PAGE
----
Trying to download from Software Heritage...
SWH: found revision e1eefd033b8a2c4c81babc6fde08ebb116c6abb8 with directory at ''
construction de /gnu/store/jx1r7w8xaw768176pjl0j0q1l1529w75-hi-2.10.drv réussie

Great! But what does it mean? It means that,

a) Guix fetches the Alice’s channel content from Software Heritage, then, b) Guix fetches the source code of hi again from Software Heritage.

Using step a), Guix knows how to build the package named hi and using step b) Guix builds this package definition using the source code of hi. Alice and Bob will have the exact same binary for hi – if the build is fully reproducible, another story.

More awesomeness… wait for it… it works for any Guix command! Other said, reproduce Docker images at anytime is not an issue anymore!

Ongoing work

This content-address system is only implemented for Git repositories on Guix side. For instance, Alice sends a request to Software Heritage for saving her tool versioned with Git and packaged for Guix by invoking guix lint. Then, Alice sends by hand a request for her channel by submitting via Software Heritage web-interface.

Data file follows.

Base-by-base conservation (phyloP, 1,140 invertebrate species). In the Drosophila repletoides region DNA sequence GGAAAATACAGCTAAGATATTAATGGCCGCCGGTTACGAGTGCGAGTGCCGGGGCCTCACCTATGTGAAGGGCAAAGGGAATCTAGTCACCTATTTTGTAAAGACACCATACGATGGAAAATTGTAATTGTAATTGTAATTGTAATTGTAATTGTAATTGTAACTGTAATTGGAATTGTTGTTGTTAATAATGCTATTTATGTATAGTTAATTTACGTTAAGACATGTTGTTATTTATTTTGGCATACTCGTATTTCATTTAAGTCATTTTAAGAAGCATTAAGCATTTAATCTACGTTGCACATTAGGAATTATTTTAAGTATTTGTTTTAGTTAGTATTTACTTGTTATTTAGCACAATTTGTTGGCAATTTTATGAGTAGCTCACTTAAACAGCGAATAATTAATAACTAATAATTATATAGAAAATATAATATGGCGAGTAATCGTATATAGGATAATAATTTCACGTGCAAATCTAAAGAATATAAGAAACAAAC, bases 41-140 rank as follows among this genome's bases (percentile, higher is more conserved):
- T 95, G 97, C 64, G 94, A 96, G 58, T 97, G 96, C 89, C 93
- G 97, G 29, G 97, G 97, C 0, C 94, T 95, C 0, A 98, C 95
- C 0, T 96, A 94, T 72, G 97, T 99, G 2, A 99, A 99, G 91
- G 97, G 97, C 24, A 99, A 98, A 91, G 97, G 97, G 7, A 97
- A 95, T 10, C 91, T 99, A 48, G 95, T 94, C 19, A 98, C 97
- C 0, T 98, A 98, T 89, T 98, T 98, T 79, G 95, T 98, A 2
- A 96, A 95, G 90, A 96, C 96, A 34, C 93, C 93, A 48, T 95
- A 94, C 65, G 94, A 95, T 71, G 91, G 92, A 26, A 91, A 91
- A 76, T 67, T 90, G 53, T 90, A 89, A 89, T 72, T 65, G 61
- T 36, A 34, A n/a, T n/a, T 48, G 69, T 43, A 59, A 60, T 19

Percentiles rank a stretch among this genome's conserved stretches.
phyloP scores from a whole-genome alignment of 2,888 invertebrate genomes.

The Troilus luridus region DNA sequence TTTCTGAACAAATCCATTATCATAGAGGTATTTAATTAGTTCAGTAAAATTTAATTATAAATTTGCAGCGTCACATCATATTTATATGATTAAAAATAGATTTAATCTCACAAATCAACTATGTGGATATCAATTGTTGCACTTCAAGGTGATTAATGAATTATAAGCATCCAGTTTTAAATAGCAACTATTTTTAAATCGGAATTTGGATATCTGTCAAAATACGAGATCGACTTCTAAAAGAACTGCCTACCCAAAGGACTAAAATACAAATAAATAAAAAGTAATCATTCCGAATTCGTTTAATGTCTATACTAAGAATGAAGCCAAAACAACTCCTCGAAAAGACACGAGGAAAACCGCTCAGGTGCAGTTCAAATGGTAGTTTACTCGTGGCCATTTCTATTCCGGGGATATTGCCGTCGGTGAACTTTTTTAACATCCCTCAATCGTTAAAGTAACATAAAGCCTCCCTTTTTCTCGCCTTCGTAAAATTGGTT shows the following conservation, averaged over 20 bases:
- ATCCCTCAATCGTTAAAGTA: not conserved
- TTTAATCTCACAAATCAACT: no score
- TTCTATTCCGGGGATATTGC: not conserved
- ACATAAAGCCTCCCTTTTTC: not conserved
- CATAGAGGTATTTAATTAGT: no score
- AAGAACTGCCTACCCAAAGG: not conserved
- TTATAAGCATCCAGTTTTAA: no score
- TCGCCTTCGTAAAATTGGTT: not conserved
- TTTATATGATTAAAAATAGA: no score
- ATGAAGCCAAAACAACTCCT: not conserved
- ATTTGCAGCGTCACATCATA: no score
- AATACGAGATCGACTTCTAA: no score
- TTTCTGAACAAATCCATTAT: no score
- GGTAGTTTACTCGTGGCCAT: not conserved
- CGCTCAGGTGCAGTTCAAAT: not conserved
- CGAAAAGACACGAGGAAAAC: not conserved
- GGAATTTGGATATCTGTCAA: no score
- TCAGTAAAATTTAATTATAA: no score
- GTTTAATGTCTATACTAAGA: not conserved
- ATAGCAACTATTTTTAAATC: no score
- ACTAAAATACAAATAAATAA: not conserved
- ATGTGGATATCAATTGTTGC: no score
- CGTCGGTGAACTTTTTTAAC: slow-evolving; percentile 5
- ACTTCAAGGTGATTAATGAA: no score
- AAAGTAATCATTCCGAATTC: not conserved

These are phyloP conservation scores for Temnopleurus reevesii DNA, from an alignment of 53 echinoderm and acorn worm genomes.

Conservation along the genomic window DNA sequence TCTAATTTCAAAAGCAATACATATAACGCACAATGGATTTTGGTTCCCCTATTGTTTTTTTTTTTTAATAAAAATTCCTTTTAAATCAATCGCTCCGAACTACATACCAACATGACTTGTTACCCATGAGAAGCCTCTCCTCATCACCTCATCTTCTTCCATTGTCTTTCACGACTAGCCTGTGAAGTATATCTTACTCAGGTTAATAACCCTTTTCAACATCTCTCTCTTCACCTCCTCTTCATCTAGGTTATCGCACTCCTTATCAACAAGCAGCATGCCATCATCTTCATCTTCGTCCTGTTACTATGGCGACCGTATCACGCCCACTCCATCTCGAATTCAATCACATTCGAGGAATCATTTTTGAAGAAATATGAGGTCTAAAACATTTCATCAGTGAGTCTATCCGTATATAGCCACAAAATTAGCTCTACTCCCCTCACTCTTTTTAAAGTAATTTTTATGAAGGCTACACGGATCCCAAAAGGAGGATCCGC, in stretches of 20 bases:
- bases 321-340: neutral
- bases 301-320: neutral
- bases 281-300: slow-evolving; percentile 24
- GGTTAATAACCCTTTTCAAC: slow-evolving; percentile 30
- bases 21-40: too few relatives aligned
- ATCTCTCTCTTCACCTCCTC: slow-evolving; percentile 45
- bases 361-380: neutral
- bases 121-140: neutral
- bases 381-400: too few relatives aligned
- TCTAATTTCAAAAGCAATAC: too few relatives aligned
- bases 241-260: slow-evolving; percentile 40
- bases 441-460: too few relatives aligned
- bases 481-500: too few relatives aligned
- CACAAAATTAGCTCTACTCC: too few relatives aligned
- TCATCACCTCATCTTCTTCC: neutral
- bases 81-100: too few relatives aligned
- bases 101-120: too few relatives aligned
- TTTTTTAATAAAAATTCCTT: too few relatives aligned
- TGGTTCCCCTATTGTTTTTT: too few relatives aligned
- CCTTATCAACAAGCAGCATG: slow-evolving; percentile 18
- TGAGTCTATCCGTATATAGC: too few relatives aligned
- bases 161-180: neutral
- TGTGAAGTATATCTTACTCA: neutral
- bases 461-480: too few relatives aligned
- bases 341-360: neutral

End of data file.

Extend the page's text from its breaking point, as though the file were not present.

Currently, other version control system (VCS) is not supported by Guix. Help welcome for adding Subversion support. Though, the current Guix implementation should be enough for most of the scientist practitioner cases.

However, a lot of tools used by the complete Guix toolchain depends on tarballs. And the fallback to Software Heritage mechanism is still not enough.

Disarchive and its database is promising for a better tarballs coverage. The main issue is the normalization of the archive. In short, Software Heritage removes some metadata to store only the content – similarly as nars. Therefore, the tarball that Software Heritage returns does not necessary match the checksum known at package time – because of missing metadata. Disarchive builds a database containing this metadata, and thus a map from this checksum to the content stored in Software Heritage. It is improving daily.

Join the fun, join Guix!

© 2014-2024 Simon Tournier <simon (at) >

(last update: 2024-06-05 Wed 09:47)